The characters and the setting are important in any book but in a series they take on added significance. Is the setting stand out enough to make readers want to come back for more? Are the characters interesting enough that you will want to spend a lot of time with them and so will the readers? Do they have enough depth to sustain a number of stories instead of just the usual one?
Can you come up with interesting ideas across a number of books because a pale carbon copy of what you did in book one won’t cut it?
If you are an indie author, have you thought about how you will brand the series so that each book looks as though it belongs to a group and yet is eye catching enough on its own?
Are you going to have an overarching theme or thread that will link each book in turn? Do you know how the series will end?
These are all the questions I should have asked myself. Of course, I didn’t. Instead I plunged in and let the words flow, eager to see where they took me. It was only as the story started to develop that I could see the potential and that’s when I asked all the questions and was able, thankfully, to answer them positively.
You see, The Tregelian Hoard was not meant to be book one in a series. It was an idea I had had kicking about in my head for some time. I had always intended it to be a standalone novella but then Jonquil Jones started to work her magic on me and I wanted to know more about her world and her battles with Sebastian Ableyard – Sable. Suddenly, The Tregelian Hoard became book one in the Jonquil Jones Mystery Series and I was on to book two.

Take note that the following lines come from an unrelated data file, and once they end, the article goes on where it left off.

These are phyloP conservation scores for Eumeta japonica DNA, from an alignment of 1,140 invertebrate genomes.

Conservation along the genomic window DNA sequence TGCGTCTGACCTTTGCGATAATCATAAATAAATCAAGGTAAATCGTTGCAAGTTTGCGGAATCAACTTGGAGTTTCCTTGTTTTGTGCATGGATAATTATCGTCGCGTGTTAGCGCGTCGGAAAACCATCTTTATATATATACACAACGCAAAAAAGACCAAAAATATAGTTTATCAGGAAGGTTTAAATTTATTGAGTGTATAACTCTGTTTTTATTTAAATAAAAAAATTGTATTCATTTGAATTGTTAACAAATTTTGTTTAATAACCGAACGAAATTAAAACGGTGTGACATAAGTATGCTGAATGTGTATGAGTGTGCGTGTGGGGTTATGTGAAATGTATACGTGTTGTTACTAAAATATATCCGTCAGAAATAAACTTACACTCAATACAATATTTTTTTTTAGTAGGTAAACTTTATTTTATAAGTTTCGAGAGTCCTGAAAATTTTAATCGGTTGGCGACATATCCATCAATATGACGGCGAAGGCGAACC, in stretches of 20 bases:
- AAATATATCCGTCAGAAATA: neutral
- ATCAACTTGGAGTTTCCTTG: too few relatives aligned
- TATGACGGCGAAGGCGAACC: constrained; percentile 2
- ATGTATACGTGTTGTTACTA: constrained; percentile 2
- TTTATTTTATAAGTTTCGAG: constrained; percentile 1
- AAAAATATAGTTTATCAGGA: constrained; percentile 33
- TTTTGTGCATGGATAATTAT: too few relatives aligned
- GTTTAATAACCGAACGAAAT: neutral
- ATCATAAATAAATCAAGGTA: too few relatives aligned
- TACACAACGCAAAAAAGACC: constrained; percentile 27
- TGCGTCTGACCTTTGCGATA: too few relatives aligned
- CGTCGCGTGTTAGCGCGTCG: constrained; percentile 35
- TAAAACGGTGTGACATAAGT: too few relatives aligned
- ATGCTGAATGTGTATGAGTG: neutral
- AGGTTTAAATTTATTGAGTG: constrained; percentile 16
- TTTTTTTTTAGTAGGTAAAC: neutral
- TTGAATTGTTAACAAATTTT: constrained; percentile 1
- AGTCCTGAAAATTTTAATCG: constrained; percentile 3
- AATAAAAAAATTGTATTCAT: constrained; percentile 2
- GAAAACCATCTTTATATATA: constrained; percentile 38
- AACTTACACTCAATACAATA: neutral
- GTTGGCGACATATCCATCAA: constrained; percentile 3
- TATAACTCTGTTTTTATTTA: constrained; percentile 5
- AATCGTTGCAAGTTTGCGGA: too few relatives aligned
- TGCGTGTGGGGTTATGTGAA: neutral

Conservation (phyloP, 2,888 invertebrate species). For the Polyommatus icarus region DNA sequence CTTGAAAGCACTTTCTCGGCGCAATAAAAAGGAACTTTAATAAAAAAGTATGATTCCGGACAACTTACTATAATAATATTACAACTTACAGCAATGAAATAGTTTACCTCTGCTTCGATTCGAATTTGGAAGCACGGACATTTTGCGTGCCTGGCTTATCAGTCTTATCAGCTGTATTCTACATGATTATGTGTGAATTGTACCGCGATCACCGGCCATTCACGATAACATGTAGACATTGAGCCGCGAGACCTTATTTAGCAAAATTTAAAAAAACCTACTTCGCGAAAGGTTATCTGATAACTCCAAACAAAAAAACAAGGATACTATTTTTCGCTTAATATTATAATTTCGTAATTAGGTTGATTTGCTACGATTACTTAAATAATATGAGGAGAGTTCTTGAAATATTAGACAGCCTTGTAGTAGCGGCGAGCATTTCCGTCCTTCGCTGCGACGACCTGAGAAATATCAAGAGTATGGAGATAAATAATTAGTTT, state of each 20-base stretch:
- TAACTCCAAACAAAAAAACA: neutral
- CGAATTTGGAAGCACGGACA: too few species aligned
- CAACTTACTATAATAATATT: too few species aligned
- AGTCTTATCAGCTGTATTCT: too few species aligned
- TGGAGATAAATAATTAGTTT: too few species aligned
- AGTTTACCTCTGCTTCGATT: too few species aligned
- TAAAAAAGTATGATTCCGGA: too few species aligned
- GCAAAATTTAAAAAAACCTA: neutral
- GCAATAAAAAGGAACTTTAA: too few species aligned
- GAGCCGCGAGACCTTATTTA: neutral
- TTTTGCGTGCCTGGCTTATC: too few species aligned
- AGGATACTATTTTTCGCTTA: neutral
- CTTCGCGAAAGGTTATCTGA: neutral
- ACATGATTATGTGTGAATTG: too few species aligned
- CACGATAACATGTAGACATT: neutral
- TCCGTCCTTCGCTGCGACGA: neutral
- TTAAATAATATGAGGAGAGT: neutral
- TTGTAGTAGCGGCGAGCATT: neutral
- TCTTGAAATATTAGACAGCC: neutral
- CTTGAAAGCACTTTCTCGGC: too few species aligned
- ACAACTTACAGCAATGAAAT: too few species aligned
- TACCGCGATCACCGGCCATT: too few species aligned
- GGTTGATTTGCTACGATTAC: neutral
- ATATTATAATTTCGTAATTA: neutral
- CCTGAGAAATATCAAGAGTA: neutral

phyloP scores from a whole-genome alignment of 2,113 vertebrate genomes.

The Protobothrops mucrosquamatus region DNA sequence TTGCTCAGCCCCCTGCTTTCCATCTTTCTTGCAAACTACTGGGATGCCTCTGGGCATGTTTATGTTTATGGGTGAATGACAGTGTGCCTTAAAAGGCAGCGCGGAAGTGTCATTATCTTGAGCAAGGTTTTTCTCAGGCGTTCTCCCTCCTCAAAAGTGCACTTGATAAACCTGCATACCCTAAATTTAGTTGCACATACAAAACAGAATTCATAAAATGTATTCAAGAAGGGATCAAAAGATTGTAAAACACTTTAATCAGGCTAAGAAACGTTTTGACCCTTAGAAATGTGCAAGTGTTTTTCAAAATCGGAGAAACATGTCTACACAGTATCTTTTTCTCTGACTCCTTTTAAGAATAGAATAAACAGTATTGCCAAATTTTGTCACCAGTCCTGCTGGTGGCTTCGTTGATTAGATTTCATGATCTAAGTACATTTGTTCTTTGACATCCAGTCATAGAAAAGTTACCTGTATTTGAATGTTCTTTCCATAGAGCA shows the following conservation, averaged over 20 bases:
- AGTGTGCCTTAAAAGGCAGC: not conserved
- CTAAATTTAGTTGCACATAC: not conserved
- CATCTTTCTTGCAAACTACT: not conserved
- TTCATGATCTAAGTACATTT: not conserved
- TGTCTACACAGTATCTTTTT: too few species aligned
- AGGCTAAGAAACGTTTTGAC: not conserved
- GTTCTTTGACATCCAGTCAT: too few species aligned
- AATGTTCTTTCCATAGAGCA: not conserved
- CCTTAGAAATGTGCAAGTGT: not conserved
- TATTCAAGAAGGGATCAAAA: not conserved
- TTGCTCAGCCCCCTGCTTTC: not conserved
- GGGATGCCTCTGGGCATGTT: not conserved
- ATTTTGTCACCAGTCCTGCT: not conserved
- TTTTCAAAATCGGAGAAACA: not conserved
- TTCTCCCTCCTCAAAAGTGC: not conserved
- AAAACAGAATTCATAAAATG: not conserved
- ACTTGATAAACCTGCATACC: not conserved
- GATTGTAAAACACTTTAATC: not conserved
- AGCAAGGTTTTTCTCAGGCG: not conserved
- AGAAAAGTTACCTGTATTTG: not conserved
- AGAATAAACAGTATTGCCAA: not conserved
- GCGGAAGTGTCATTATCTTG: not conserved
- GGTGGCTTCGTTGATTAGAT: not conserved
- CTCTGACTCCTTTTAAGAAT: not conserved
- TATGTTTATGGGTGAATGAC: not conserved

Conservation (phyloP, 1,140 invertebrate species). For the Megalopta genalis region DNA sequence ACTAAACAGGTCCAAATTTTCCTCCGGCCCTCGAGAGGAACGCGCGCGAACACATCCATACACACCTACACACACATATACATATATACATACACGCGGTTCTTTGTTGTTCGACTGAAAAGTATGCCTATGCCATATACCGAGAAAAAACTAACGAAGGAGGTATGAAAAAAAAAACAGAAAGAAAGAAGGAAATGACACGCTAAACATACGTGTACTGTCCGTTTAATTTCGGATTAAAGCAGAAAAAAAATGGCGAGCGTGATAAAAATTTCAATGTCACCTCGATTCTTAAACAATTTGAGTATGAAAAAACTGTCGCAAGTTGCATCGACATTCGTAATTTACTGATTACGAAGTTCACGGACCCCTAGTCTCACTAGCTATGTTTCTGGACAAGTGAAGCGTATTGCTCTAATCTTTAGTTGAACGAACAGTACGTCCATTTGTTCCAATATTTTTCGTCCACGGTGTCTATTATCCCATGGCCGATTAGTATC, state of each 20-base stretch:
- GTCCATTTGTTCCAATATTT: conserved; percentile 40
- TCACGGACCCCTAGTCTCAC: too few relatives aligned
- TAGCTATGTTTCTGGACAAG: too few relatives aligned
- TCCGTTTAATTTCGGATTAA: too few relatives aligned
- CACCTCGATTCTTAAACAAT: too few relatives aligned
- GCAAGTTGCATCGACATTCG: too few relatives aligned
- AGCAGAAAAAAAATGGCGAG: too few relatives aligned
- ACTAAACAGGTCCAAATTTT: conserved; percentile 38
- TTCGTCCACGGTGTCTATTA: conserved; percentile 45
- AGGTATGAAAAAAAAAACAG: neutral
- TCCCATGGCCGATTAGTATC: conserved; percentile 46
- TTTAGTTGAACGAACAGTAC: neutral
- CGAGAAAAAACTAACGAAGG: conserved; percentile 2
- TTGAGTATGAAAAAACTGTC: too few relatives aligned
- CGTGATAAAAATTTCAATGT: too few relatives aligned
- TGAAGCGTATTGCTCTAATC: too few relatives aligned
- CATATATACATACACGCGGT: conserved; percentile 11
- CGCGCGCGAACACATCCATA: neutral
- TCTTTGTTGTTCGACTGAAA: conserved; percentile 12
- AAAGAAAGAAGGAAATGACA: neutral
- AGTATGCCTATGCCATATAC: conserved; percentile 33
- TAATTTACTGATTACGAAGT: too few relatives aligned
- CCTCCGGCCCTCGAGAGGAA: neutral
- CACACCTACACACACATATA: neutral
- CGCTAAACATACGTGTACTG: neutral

Will my foray into writing a series be a success? Who knows? I have never done anything like this before. All I can say is that I am enjoying the challenge and entertaining myself and sometimes, as writers, that is all we can ask for.
The ebook has given rise to the return of the novella and these have proved very popular with indie authors who often produce a series of books featuring the same characters. I have done just that with the release of The Tregelian Hoard. The first in a series of three books.
The novella came to prominence in the Renaissance and one of the earliest novellas was by the Italian writer Giovanni Boccaccio. Called The Decameron it featured 100 tales told by ten people all fleeing the Black Death.
Some notable novellas which have made the bestseller lists include Breakfast at Tiffany’s by Truman Capote and The Invisible Man by H G Wells.
The length of a novella varies. The only real criteria is that it should be longer than a short story but not as long as a novel. As a result the stories featured are usually not as complicated as those in novel.
In modern times the novella fell out of favour. Publishers weren’t keen. The novella was neither fish nor fowl i.e. not a short story and not a novel. While magazines thrived selling short stories, it became harder to find a market for novellas.
That all changed with the advent of the ereader. A game changer in so many ways, the ereader coupled with indie publishing allowed writers to experiment with other forms, those writers found readers and novellas enjoyed a resurgence.
In these days of fast paced life committing hours and hours to a long novel can be tricky. Consuming a novella across a few days is more manageable, particularly if you do most of your reading on the commute into work. It is on trains and planes where the novella coupled with the ereader has really come into its own.